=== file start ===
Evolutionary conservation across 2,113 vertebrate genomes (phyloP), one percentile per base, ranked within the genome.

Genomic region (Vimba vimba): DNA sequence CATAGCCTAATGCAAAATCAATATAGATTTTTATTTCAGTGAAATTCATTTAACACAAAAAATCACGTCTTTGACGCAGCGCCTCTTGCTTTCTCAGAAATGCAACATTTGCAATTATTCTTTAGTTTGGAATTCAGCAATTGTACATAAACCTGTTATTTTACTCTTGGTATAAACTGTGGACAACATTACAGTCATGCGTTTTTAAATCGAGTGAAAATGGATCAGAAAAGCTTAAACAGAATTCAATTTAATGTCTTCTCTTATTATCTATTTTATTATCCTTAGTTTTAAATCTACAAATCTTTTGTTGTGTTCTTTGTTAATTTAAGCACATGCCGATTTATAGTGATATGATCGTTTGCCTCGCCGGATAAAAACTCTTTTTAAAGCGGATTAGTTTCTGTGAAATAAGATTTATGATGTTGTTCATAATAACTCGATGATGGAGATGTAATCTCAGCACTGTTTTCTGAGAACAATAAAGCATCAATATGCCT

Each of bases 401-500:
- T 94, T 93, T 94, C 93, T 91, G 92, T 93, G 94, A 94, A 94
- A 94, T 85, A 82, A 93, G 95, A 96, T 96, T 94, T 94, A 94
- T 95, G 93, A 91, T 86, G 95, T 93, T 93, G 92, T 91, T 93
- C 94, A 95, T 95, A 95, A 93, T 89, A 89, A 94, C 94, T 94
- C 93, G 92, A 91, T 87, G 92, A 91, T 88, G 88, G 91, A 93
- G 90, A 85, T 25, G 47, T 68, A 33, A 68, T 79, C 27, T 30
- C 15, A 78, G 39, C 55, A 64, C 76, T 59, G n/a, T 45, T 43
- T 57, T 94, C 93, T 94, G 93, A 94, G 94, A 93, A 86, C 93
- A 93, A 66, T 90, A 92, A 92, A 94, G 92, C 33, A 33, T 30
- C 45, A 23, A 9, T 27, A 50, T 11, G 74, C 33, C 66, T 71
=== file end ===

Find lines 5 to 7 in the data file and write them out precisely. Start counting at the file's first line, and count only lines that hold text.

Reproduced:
- A 94, T 85, A 82, A 93, G 95, A 96, T 96, T 94, T 94, A 94
- T 95, G 93, A 91, T 86, G 95, T 93, T 93, G 92, T 91, T 93
- C 94, A 95, T 95, A 95, A 93, T 89, A 89, A 94, C 94, T 94